This time of year one of my favorite baits to use is a Sluggo. This little plastic bait seems to move naturally in the water imitating the bait fish upon which the bass are feeding. When fished correctly, the big bass just suck them up. If you want to give them a try, here are a couple of tricks that might prove to be helpful. I use a very flexible and light rod that will help me cast these very light artificials a good distance. The reel should be filled with no more than 12 lb. test line. Spiderwire seems to work best because of its small diameter and casting characteristics. It can be a pain if you get it tangled up, but it is worth the extra money. If I am going to use a fly rod, I like a long rod with a 5/6 sinking tip line. Although a bit light if you whale into a big fish, it is just perfect for the smaller schoolies. When fishing in water where you need to get down a bit, a full sinking line is a good alternative. If you are going to use a spinning rod, buy the 1/2-3/4 ounce ribbed-headed jigs that Sluggo sells and a couple of packages of the 3” white Sluggos. Although there are other colors that work well like black and purple, if you are going to choose only one, go with the white. Have on hand an open tube of super glue. Take the Sluggo and slide it onto the hook. Just as the head of the plastic reaches the head of the jig, cover both the flat end of the Sluggo and the back of the head of the jig with the glue. Slide the Sluggo up tight against the back of the jig head and hold it for a second or two to let the glue set. The reason for this gluing step is that under normal circumstances when you cast this jig/sluggo combo, the sluggo wants to slip down the hook. But most importantly, stripers are notorious for nipping the Sluggo off the hook with short strikes. By gluing it on, the Sluggo will stay on the hook and you will use a lot less of these worm imitations. In some cases when you are trying to work the rocks along the shoreline, an egg float fished 18 inches or so up the line will keep the Sluggo in the strike zone longer.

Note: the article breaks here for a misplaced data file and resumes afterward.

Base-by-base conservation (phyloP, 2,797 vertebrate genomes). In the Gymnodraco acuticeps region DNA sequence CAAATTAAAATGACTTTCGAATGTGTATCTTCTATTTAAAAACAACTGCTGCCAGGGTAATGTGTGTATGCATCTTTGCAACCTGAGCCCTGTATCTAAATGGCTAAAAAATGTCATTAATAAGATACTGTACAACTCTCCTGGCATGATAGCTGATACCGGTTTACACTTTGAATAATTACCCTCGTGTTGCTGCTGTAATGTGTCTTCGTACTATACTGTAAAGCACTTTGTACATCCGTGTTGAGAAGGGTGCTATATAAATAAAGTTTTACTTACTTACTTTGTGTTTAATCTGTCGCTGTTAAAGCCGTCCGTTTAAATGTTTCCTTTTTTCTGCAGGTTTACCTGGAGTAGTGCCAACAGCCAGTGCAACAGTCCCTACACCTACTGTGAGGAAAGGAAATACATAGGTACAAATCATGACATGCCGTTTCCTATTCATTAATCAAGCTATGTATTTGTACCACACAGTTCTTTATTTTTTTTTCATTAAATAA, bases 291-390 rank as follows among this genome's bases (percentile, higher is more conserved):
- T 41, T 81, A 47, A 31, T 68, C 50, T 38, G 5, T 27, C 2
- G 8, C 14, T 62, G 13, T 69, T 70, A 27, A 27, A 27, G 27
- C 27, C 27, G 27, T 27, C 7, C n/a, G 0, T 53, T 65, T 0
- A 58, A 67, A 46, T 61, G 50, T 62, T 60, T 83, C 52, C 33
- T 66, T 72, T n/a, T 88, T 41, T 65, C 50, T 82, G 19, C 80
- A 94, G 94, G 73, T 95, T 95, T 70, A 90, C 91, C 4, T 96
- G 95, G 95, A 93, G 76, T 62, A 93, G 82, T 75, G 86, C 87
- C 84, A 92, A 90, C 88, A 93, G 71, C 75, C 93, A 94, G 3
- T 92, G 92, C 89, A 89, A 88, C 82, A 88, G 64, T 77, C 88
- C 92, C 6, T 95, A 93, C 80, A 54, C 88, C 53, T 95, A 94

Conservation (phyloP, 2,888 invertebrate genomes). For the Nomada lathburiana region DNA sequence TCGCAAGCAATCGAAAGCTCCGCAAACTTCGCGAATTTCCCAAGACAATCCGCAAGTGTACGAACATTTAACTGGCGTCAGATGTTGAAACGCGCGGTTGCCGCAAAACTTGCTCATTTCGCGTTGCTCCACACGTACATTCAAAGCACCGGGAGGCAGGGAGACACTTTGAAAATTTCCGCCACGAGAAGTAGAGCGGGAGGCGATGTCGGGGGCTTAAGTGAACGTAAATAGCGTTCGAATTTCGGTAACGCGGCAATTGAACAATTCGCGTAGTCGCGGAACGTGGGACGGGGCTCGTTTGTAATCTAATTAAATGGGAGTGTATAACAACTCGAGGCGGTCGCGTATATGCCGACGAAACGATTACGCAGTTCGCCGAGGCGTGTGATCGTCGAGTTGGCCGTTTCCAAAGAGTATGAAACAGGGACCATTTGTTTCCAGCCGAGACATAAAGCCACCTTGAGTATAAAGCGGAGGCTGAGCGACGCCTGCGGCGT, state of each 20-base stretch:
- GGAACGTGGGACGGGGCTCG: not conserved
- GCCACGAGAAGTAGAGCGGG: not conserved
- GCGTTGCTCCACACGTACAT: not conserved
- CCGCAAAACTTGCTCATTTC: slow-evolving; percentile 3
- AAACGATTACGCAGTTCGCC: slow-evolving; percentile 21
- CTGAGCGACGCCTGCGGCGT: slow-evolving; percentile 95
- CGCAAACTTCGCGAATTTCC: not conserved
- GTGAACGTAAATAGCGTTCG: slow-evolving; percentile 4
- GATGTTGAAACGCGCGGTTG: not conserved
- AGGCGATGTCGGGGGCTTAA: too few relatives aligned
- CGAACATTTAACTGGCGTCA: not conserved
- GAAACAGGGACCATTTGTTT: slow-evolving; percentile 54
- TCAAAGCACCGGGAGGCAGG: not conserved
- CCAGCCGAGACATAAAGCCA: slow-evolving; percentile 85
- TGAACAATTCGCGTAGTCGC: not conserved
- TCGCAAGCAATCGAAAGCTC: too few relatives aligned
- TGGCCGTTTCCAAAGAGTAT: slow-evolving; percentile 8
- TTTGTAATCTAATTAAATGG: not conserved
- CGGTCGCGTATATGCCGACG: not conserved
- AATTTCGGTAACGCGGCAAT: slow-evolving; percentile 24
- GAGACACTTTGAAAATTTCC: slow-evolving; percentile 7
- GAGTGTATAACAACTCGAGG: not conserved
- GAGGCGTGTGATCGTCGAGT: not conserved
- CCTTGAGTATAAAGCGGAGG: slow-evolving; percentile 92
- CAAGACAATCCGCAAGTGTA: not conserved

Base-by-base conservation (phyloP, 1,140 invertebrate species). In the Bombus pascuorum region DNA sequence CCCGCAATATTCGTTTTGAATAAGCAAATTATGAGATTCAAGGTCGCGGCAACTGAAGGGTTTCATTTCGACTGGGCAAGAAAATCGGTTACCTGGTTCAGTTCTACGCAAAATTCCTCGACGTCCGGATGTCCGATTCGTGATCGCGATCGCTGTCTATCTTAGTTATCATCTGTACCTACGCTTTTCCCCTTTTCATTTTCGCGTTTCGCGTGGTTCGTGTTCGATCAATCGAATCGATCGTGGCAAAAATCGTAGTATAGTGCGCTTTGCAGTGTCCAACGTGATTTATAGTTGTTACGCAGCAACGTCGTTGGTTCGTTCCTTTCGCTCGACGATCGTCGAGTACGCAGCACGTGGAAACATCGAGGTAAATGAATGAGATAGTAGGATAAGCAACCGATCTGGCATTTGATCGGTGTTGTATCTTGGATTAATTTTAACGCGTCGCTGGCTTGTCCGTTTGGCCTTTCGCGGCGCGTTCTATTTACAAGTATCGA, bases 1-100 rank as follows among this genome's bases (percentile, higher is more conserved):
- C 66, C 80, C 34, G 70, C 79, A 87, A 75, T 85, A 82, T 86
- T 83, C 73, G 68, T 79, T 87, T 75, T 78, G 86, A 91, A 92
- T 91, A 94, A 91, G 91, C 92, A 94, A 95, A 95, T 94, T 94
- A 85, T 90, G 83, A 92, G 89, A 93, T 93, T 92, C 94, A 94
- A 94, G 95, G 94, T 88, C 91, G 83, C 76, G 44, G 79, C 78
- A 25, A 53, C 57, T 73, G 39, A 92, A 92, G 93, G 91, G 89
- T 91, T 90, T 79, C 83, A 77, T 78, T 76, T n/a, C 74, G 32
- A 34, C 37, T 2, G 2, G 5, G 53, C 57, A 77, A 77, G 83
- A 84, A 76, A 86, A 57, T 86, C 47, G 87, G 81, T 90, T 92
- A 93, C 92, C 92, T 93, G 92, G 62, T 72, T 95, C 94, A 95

Although my purist fly fishing friends make fun of my using a Sluggo on a fly rod, I tell them I will use almost anything that works. Besides, catching schoolies on a small fly rod is a blast. Here I prep my Sluggo before I go out. Take a 3” sluggo and glue it to a #2 stainless steel hook for the same reasons as above. These are easy to prepare and you should make a bunch of them. Casting them takes a little practice, but you can really sail one out there wants you get the hang of it. Think of it as a big white streamer. The Sluggo can be fished in a number of different ways depending upon the conditions. If I am using a spinning rod, I will cast out 90 degrees from the current and let it drop naturally toward the bottom. Once the line has drifted to the back of the boat, I retrieve it slowly with little twitches. This twitching motion lifts the head of the jig and the tail makes it look like the bait is swimming up for a second. It then drops down when the twitch is completed. This makes it look like it is struggling in the water. And you know, predator fish love to take out the easy cripples. If the current is really heavy, the sluggo will often swim by itself and I bring it back to the boat with tiny twitches. In lighter current or at slack tide you will have to impart the movement with the tip of your rod. In most cases you do not want to be in a hurry to reel it in. Let the natural movement of the lure work it’s magic. I have seen some fisherpersons using the Sluggo as a teaser ahead of a bucktail jig. This seems to be a good attractor and can work well where there are a lot of fish. Just tie it on with a short bit of line a few inches ahead of the bucktail. With a fly rod I work the Sluggo without any weight. I cast it out into the current and then twitch it back to the boat. When the fish hit, it is often with authority. At night, in low light or in busting school situations, it is best to fish it weightless. It just seems to be more natural. However, if it is in the middle of the day and you need to get it down a bit, use a small sinker about a foot up the leader. It “ain’t pretty” but it works.